- Request checks tied to your new credit card and use them to transfer non-credit-card balances to your new credit card.
Most of this can be done easily online, but if you prefer to speak with a representative, you can call the issuer directly for personalized assistance. The balance transfer process can usually be done in a fairly short amount of time.
A balance transfer may affect your credit score, for better or for worse. That’s because several factors are used to determine your credit score:
- Payment history(35% of score): How well have you handled credit in the past, including missed payments, bankruptcies, and foreclosures.
- Amounts owed(30%): Your score partly depends on what percentage of your available credit is being used. If you open a new card and do a balance transfer without creating new debt, your credit score might increase as your percentage of credit used declines. For this reason, you shouldn’t close old credit cards — even if you no longer plan to use them. If you pile on more debt after performing a balance transfer, your credit rating could fall.
- Length of credit history(15%): Credit bureaus like to see a long credit history in which you’ve acted responsibly. This is another reason not to close a credit card after transferring away its balance.
- New credit(10%): Opening a new credit card, even if it’s just for the purpose of doing a balance transfer, will usually slightly depress your credit score for a few months.
- Credit mix(10%): A mix of credit card debt and installment loans will generally raise your credit score. If you use a balance transfer to pay off an installment loan, you may paradoxically cause yourself to be viewed as a riskier borrower.
All of these factors combine to create your current credit profile, and can affect each individual differently.
Balance Transfer Fees: How Much Are You Really Saving?
To know whether you will save money by doing a balance transfer, you have to compare the interest you would’ve paid by keeping the old balance versus how much you’ll pay in interest and fees for transferring the balance. This depends on the introductory and subsequent rates for the new card — and how quickly you intend to pay off the account balance.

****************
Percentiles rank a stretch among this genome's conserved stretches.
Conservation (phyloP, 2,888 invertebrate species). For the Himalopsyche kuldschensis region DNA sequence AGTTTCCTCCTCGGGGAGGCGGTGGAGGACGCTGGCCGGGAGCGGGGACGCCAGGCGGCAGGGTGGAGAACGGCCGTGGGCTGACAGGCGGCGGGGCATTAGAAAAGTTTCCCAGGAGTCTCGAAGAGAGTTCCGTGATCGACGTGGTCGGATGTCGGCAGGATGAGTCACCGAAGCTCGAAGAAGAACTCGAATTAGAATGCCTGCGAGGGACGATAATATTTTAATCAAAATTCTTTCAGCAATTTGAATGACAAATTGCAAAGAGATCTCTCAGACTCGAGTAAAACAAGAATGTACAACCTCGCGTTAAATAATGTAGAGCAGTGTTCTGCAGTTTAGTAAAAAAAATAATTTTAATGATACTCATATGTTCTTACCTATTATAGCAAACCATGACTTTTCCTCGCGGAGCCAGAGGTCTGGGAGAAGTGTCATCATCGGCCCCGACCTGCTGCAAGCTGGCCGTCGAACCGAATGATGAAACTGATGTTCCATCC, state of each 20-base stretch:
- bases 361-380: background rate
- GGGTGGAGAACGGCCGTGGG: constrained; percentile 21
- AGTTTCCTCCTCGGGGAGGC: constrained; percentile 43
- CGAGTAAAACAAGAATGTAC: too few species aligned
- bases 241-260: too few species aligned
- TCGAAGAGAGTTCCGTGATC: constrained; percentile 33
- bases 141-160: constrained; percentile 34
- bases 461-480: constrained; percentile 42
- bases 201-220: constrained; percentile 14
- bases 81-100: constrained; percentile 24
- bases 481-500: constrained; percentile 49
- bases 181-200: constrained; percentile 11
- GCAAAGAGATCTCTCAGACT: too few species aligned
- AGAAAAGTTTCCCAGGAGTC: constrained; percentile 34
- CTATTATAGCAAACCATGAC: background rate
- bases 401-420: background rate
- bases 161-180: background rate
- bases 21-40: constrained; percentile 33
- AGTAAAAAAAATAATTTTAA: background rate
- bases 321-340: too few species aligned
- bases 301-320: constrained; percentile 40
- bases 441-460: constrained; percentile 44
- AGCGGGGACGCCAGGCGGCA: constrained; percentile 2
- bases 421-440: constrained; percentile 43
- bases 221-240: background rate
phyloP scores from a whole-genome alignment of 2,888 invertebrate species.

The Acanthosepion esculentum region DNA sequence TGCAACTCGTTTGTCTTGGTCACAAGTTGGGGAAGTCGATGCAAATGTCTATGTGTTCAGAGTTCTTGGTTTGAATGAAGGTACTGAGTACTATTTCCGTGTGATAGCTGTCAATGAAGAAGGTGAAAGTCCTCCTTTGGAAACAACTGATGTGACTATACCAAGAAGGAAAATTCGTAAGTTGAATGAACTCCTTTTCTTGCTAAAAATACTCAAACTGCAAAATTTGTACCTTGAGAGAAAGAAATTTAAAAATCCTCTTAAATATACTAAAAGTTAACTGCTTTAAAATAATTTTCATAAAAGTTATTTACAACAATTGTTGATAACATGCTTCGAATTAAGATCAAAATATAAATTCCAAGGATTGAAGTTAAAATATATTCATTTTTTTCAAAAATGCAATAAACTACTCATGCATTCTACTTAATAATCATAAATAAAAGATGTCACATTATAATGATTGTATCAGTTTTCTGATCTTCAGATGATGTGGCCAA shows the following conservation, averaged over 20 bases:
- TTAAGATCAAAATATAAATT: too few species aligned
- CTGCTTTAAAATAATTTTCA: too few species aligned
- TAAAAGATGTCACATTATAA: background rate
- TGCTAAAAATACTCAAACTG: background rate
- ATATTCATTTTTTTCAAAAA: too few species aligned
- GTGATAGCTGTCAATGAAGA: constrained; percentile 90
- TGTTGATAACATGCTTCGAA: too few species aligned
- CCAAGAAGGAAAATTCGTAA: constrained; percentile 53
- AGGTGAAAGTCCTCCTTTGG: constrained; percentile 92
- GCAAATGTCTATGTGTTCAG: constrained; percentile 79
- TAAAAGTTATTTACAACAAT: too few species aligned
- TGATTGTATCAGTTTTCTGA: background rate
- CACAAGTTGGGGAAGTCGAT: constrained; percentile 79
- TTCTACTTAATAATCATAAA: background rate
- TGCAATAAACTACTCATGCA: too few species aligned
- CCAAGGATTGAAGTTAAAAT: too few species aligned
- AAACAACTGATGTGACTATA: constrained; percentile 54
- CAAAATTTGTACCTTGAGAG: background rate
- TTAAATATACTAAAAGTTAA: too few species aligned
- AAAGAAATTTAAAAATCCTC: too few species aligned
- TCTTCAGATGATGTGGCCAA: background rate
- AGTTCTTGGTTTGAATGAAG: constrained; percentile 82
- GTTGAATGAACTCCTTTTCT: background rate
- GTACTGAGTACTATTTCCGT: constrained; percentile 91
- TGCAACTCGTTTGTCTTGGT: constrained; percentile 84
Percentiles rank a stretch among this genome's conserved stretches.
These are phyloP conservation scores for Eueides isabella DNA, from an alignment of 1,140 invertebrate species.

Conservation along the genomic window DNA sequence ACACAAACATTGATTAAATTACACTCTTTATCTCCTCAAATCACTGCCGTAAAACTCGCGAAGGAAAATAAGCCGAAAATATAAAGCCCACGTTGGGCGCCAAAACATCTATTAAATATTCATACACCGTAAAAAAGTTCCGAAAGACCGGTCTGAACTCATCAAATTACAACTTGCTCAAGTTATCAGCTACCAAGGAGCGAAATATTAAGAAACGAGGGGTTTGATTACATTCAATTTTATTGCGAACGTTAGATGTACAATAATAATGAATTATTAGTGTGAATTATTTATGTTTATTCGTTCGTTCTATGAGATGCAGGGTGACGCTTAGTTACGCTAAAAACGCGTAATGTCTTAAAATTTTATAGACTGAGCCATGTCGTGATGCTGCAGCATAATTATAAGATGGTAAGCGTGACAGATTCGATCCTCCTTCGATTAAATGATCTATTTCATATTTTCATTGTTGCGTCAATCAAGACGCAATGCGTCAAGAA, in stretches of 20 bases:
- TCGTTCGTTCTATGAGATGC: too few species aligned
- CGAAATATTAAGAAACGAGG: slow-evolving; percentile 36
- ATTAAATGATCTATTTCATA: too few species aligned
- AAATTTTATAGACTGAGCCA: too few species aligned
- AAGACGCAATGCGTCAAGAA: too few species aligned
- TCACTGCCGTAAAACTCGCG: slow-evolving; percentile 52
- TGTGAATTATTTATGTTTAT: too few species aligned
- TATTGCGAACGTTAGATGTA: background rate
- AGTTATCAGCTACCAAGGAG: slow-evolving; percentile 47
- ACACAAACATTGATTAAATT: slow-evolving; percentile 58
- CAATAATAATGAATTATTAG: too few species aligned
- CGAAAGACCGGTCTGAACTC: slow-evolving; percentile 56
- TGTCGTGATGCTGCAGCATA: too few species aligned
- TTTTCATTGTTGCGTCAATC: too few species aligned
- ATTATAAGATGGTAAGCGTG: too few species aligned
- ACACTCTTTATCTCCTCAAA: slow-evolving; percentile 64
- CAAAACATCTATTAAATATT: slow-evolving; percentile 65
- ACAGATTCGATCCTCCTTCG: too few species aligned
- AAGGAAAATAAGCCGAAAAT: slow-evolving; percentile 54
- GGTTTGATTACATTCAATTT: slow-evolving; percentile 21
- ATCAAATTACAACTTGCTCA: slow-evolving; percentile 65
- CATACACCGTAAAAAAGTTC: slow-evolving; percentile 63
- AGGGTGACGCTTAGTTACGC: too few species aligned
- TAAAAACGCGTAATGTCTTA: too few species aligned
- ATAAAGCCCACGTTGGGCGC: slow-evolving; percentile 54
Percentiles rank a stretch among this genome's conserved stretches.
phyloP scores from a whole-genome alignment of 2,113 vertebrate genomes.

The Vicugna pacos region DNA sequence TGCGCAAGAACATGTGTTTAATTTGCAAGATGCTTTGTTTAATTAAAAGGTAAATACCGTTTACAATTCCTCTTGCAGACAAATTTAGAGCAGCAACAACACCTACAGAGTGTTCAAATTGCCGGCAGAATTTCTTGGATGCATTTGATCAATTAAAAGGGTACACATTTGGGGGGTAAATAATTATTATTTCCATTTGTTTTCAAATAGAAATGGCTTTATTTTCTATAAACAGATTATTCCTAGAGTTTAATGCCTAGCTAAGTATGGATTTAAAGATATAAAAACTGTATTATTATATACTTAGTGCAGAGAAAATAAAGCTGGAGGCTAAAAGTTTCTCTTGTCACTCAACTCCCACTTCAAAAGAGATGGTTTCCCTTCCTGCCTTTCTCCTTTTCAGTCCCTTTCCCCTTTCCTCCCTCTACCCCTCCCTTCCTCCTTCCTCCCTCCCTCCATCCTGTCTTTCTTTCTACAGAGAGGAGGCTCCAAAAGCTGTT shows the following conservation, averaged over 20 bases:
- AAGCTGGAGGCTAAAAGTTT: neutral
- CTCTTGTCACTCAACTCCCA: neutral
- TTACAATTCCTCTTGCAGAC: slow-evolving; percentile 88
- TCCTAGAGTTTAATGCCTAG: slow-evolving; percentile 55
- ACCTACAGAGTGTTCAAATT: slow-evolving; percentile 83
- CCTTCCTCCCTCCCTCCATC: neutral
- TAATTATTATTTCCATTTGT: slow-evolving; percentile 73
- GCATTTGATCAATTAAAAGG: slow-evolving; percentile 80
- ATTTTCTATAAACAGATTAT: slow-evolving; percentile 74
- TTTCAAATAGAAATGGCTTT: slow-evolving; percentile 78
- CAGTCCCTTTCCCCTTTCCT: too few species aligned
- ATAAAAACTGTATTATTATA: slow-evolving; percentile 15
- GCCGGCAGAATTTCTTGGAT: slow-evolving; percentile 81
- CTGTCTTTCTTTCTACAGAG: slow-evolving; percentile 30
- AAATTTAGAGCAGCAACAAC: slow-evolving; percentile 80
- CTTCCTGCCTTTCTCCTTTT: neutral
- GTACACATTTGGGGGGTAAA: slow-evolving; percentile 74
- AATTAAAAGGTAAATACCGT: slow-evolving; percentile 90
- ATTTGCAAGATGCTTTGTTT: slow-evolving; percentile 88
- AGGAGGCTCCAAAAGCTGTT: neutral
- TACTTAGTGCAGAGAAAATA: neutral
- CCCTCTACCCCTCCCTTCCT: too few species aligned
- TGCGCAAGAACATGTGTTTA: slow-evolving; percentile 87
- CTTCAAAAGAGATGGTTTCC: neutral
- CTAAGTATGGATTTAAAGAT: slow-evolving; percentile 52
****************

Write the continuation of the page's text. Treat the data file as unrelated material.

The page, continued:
The fee structure of a credit card that you would use for balance transfers has a few components:
- A transfer fee of 3-5% of the amount transferred. Some cards waive this fee for an introductory period.
- An annual fee. Not all cards charge one, and you may get the first year’s fee waived, but you could have one each year thereafter.
- An interest rate on transferred balances. Frequently this is 0% during an introductory period of anywhere between 6 to 18 months, depending on the card.
- An interest rate on new purchases and cash advances. These might be quite low during the introductory period, but could rise substantially afterward.
If you can’t pay the balance off before the higher rates kick in (after the introductory period expires), you might not be saving much money.
The Chase Slate credit card has been the best choice among no-fee balance transfer cards for the last several years. It’s fairly unique in that it charges no transfer fees during the intro period.
In other respects, its fees and interest rates are competitive with other cards aimed toward consumers with good or excellent credit ratings. Chase Slate does not offer cash-back or reward points, but does let you know your FICO credit score every month.
A good balance transfer card offers a 0% APR on transfers during the introductory period, which varies by card. Usually, the best cards with the longest introductory periods are reserved for consumers with excellent credit ratings. In terms of FICO scores, which range from 300 (worst) to 850 (best), an excellent credit score is 720 or higher.